The Great Orion Nebula as seen by Microsoft's free online WorldWide Telescope.
Credit: Microsoft Corporation
Exploring the universe can be as simple as turning on your home computer thanks to a new digital archive filled with views from some of the world's best land- and space-based telescopes.
Microsoft officially launched the free online WorldWide Telescope, which allows Internet denizens to pan around and zoom through the night sky.
"The WorldWide Telescope is a powerful tool for science and education that makes it possible for everyone to explore the universe," said Bill Gates, chairman of Microsoft. "Our hope is that it will inspire young people to explore astronomy and science, and help researchers in their quest to better understand the universe."
That freedom to explore the heavens comes courtesy of both software and Web 2.0 services that take advantage of the Microsoft Visual Experience Engine. The WorldWide Telescope takes terabytes of the best images from professional telescopes and creates high-resolution panoramas of celestial bodies that relate to their actual position in the sky.
Choosy users can decide which telescope they want to peer through, including the Hubble Space Telescope, the Chandra X-Ray Observatory Center, the Spitzer Space Telescope and others. NASA continues to upgrade existing space telescopes such as Hubble, and has plans for future telescopes that could go on the moon.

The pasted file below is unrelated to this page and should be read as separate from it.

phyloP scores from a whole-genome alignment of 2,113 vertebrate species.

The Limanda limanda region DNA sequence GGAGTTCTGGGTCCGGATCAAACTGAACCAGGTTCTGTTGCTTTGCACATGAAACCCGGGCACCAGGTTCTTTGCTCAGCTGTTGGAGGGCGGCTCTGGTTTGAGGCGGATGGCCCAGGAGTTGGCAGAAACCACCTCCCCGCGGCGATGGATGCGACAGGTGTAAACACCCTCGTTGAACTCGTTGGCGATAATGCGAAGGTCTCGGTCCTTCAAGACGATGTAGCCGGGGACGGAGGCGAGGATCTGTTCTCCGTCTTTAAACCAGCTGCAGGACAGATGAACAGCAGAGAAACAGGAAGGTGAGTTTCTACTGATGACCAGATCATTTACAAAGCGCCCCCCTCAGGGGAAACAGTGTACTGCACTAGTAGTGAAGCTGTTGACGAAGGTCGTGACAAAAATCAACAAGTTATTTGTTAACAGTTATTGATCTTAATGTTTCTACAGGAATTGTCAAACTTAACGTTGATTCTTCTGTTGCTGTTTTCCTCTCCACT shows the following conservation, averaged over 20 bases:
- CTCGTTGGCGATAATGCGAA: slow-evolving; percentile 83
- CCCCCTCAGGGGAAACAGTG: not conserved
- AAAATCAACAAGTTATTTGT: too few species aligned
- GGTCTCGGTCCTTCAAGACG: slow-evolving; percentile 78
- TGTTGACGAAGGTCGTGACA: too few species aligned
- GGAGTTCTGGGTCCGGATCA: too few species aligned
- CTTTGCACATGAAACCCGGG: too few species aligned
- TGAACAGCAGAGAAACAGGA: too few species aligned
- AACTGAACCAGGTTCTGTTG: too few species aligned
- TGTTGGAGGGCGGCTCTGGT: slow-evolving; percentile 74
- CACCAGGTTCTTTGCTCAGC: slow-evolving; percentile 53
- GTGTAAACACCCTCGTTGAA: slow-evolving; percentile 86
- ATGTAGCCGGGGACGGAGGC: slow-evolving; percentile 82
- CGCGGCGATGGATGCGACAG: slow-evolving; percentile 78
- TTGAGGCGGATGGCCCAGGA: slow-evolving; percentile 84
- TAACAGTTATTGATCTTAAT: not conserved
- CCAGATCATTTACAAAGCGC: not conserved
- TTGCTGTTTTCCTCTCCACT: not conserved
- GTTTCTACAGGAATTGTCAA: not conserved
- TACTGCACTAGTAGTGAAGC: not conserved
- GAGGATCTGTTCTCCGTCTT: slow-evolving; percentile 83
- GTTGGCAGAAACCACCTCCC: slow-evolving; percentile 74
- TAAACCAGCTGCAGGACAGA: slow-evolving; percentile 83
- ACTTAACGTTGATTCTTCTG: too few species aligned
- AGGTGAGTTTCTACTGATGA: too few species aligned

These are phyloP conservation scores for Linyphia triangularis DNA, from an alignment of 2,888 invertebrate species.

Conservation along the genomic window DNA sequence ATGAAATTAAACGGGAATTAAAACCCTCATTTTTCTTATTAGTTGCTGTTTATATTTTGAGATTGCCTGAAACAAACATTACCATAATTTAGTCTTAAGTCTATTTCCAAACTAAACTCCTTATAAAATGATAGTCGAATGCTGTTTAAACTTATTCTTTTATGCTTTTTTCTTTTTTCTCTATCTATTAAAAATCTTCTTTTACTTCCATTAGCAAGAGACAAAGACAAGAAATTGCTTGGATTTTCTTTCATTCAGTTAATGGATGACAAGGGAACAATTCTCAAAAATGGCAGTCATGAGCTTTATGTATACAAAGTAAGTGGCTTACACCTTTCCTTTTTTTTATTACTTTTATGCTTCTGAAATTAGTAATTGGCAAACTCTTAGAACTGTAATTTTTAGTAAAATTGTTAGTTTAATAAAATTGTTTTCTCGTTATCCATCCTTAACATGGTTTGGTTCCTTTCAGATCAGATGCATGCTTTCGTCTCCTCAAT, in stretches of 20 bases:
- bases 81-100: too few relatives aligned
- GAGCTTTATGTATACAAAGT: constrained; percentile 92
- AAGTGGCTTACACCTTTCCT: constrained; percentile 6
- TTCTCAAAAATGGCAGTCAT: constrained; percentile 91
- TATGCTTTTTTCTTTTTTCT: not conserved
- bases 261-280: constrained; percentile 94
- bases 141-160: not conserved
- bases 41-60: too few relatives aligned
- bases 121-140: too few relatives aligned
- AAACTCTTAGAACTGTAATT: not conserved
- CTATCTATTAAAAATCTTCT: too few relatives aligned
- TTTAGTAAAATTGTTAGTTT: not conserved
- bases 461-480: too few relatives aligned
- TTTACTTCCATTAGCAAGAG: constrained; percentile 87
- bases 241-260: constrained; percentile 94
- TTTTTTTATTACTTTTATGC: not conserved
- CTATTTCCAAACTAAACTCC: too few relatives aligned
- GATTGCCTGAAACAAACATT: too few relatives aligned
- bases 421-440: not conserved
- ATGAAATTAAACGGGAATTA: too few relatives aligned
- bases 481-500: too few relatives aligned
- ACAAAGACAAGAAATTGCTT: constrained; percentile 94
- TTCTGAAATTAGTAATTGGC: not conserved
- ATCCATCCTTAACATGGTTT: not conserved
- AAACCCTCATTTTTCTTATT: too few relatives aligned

Adventurous types can also leap back and forth between past and future to see the changing locations of the planets in the sky, or view the universe through different wavelengths of the light spectrum to reveal strange mysteries such as a giant hole in the universe.
People can examine everything from the solar system to beyond the Milky Way galaxy, or follow guided tours headed by astronomers and educators at major universities and planetariums, drawing praise from some professional astronomers for its educational value and its usefulness in their own work.
"Users can see the X-ray view of the sky, zoom into bright radiation clouds, and then cross-fade into the visible light view and discover the cloud remnants of a supernova explosion from a thousand years ago," said Roy Gould, a researcher at the Harvard-Smithsonian Center for Astrophysics. "I believe this new creation from Microsoft will have a profound impact on the way we view the universe."
Telescope stands as "a beautiful platform for explaining and getting
people excited about astronomy, and I think the professional astronomers will
come to use it as well," said Roy Williams, senior scientist from the
California Institute of Technology.
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